In June 2021, the Beijing Xicheng District Administration of Market Regulation (“Beijing AMR”) issued a warning and imposed a fine of RMB 70,000 (approx. US$11,000) on Beijing Sihailong Intellectual Property Agency Limited for filing applications for a Hong Kong copycat company that “shared” the same Chinese name as Bentley Motors Limited. Jing Xi Shi Jian Fa Zi (2021) 398.
The agency filed more than 28,000 applications in 2020 putting it among the top 20 trade mark filers in China.
Bentley Motors Limited ("Bentley") is renowned for producing Bentley luxury cars. Bentley is a historic brand that traces its roots back to the early twentieth century. Bentley is best recognised by reference its iconic Flying B logo.
Flying B logo updated in 1990
Flying B logo updated in 2013
Bentley officially entered the China market in the early 2000s. But before that, the public was exposed to the brand via auto magazines. Also, dealers based in Hong Kong sold up to a hundred Bentley cars in the 1990s to mainland customers. The high profile official launch of Bentley at the 2001 Beijing Auto Show caused a sensation. China rapidly became one of the largest markets for Bentley cars. In the first half of 2021, Bentley sold 2,155 cars in China, making China its largest market in the world right now.
Bentley also offers other luxury products, in part through collaborations with other brands such as Breitling for watches, Naim for audio, Club House Italia for furniture, Professional Golf Europe for golf equipment, etc. China is also the largest global market for Bentley Home products.
Battles against infringement
Bentley has faced serious intellectual property challenges in China. A recent search disclosed a number of third-party trade marks containing the name BENTLEY or the Flying B logo or their variants. To safeguard its brands, Bentley‘s IP strategy has involved numerous trade mark oppositions, invalidations and other legal proceedings in China.
Key to improving Bentley’s legal position in China was to strengthen their case against ‘bad faith’ filers, in particular, by showing their marks should be recognised as ‘well-known’. There has been notable official support in China for Bentley's enforcement actions. In 2019, the China National Intellectual Property Administration (CNIPA), on its own initiative dismissed more than 200 trade mark applications filed by a Hong Kong-based company calling itself "Bentley Motors Limited" (company no. 2565500) on the grounds that the applications violated the basic principle of honesty and because they disrupted the “normal order” and were likely to cause “adverse social impact.” This laudable move by the CNIPA attracted media attention. In 2020, the CNIPA and the Beijing Intellectual Property Court respectively accorded well-known status to the BENTLEY mark (reg. no. 862360) and the Flying B logo (reg. no. 862359). In 2021, the CNIPA further confirmed the well-known status of the “宾利” (Bentley in Chinese characters) mark (reg. no. 3065194).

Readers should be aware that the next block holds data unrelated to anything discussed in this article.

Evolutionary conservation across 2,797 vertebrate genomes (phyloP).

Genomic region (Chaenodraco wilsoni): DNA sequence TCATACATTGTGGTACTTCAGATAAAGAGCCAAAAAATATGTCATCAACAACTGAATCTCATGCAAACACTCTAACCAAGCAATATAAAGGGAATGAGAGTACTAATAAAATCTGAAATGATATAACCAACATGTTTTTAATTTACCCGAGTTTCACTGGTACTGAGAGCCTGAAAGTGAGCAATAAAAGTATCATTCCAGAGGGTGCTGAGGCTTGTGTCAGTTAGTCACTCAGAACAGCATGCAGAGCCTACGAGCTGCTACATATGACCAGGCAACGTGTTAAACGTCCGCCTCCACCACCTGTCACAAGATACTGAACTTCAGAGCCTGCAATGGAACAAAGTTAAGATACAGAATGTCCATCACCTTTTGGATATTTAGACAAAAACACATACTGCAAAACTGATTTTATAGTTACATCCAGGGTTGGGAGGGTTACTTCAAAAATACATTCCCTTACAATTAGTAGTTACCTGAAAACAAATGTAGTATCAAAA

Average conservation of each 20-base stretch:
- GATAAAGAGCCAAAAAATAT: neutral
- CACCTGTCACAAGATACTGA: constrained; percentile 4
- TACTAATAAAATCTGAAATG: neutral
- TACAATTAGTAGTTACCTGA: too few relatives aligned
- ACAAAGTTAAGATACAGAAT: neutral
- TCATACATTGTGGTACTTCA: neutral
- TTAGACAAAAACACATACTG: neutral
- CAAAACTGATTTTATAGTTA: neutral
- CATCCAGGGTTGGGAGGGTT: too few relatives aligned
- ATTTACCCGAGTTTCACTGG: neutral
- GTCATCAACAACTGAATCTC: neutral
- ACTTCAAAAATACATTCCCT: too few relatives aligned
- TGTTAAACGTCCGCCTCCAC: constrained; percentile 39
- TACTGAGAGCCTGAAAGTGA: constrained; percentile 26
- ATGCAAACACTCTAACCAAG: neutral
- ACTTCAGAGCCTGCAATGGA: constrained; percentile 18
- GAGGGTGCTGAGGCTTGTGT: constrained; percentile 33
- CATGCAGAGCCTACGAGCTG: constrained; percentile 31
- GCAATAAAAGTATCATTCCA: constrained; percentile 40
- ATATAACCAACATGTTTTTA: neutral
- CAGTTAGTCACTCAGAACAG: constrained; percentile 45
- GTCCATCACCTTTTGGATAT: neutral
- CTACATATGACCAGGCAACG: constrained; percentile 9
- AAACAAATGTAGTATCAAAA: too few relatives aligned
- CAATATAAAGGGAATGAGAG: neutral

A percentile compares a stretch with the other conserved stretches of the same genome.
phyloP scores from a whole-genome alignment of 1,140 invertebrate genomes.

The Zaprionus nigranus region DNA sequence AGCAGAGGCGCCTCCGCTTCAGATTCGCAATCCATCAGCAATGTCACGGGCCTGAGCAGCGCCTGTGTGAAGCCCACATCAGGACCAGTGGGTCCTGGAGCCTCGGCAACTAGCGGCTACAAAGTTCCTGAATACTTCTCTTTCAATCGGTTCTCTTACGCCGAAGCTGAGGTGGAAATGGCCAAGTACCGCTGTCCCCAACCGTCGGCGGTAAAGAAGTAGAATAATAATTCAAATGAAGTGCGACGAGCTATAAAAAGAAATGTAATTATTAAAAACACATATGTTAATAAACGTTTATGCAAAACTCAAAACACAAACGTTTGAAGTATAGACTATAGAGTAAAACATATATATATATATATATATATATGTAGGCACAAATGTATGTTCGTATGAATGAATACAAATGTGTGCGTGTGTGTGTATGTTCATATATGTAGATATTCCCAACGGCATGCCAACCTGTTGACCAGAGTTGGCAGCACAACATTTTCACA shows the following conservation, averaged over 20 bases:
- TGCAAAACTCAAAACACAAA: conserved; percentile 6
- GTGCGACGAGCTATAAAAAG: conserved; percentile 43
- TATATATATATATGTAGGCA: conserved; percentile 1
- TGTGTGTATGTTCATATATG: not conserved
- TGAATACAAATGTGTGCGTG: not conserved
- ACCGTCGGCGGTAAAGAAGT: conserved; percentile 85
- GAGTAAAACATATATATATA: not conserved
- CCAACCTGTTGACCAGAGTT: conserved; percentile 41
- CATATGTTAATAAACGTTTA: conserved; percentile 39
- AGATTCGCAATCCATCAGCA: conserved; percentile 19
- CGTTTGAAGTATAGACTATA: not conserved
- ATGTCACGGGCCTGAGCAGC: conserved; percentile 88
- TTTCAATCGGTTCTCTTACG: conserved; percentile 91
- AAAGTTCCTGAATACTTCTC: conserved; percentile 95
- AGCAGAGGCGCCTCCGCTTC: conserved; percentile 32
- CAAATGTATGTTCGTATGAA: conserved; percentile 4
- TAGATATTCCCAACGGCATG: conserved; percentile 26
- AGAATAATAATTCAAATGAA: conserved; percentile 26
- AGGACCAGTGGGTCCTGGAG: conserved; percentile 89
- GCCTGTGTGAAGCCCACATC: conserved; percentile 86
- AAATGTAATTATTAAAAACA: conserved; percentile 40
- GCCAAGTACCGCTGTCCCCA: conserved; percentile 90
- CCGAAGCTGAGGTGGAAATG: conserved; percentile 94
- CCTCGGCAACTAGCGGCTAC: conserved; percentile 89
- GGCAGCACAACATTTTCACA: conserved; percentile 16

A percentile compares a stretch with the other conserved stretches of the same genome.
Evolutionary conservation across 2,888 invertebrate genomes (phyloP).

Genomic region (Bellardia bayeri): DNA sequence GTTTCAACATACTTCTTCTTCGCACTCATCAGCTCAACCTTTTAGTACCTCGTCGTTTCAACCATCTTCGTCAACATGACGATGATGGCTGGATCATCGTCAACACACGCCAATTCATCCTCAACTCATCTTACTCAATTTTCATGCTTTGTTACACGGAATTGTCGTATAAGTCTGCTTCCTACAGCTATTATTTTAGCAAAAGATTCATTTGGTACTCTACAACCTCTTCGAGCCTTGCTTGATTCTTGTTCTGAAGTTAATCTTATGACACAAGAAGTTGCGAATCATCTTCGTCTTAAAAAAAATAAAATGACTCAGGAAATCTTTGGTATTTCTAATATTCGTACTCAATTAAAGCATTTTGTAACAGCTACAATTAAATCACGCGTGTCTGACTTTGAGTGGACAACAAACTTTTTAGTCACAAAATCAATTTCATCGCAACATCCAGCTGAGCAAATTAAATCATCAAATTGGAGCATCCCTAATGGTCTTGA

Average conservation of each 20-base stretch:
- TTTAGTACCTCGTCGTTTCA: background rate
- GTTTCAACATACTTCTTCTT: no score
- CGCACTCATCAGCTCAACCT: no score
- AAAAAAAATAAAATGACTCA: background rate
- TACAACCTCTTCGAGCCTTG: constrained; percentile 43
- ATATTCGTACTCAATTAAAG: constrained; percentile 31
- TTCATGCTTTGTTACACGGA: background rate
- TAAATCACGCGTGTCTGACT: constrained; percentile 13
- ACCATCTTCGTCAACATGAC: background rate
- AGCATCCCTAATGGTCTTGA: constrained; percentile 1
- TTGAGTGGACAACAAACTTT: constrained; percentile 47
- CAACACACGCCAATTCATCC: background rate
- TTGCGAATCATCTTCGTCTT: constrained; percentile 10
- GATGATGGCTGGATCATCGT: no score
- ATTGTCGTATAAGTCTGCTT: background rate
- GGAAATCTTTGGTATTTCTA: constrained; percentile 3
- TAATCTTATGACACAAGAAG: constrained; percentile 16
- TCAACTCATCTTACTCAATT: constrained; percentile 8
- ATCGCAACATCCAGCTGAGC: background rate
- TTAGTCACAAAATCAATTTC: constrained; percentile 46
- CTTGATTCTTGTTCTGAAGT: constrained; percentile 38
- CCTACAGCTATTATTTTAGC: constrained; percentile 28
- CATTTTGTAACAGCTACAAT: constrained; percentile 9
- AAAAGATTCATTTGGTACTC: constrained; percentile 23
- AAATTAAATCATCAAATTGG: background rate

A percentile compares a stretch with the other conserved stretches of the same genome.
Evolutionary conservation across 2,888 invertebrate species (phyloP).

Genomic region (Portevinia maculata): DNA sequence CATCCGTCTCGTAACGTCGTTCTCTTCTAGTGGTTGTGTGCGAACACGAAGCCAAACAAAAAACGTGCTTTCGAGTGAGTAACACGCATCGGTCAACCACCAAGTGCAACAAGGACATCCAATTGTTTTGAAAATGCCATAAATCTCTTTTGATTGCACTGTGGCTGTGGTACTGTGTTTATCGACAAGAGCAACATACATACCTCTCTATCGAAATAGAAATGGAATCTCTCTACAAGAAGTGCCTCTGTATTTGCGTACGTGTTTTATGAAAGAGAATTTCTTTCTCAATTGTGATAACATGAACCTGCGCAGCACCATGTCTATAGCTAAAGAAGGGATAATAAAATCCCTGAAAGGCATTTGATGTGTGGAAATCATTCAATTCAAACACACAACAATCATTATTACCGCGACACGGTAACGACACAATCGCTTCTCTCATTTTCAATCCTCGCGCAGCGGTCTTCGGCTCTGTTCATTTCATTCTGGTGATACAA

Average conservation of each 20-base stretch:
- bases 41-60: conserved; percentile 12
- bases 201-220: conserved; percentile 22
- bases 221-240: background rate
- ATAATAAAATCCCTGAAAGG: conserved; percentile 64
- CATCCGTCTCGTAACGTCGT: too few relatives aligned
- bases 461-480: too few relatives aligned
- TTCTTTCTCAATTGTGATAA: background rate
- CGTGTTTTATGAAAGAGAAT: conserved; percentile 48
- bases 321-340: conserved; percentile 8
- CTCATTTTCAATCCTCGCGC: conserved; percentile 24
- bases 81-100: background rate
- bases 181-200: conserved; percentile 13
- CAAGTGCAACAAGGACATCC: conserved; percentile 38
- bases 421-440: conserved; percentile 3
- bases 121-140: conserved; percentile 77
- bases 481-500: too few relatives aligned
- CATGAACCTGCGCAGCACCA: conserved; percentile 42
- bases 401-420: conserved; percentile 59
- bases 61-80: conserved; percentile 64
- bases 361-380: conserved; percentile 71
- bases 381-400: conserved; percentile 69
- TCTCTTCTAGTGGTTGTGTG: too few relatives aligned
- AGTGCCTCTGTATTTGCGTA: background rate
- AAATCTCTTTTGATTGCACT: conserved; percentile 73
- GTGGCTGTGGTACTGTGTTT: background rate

Despite all these efforts, numerous imitations of Bentley's trade marks continue to proliferate and the unauthorised use of the Bentley brands continues apace. One example involved a "Bentley” mooncake that caused a media uproar at the end of 2020. There have also been cases of “Bentley” wines, luggage, watches, perfumes, etc. There is also the problem of companies adopting trade name that include the "Bentley" name. Bentley ‘copycats’ proliferate in most industries and are not just restricted to luxury goods or automotive.
Facts of the case
In 2021, Bentley became aware of a Hong Kong company that had adopted an identical Chinese name as Bentley. This company was called (in English) BEN MOTORS LIMITED (company no. 3002859). The Hong Kong company filed 20 trade mark applications to register the Bentley name in Chinese characters and the mark “BENTLEY & Flying B logo”. The China agency handling these applications was Beijing Sihailong Intellectual Property Agency Limited. Bentley Motors Limited of the UK instructed Marks & Clerk Intellectual Property Agency (Beijing) Limited to submit appropriate complaints to the CNIPA and to the Beijing AMR (where the China IP agency is located).
Following submission of the complaints, all of the 20 offending trade mark applications were withdrawn. In addition, the Beijing AMR issued an administrative penalty decision against Beijing Sihailong. The decision concluded that the reputation of Bentley must have been known to Beijing Sihailong and so it must have been aware that the client it represented had no connection to the genuine Bentley business. The agency had breached its duty of good faith under the Trade Mark Law by failing to scrutinize properly its client's applications and should therefore be sanctioned in accordance with the Trade Mark Law.
The 2019 Amendment to the Trade Mark Law of China not only incorporated provisions aimed at addressing trade mark hoarding and hijacking, but also added a stipulation that trade mark agencies should not accept instructions for applications that violate the principle of good faith. These rules provided new remedies for rights holders beyond the regular practice of filing oppositions. The complaints in this case represent an example of the application of the new rules. There have also been reports of market regulation authorities in other regions penalising agencies for the filing of improper trade mark applications. These welcome actions demonstrate the on-going determination of the Chinese authorities to crack down on irregular trade mark applications.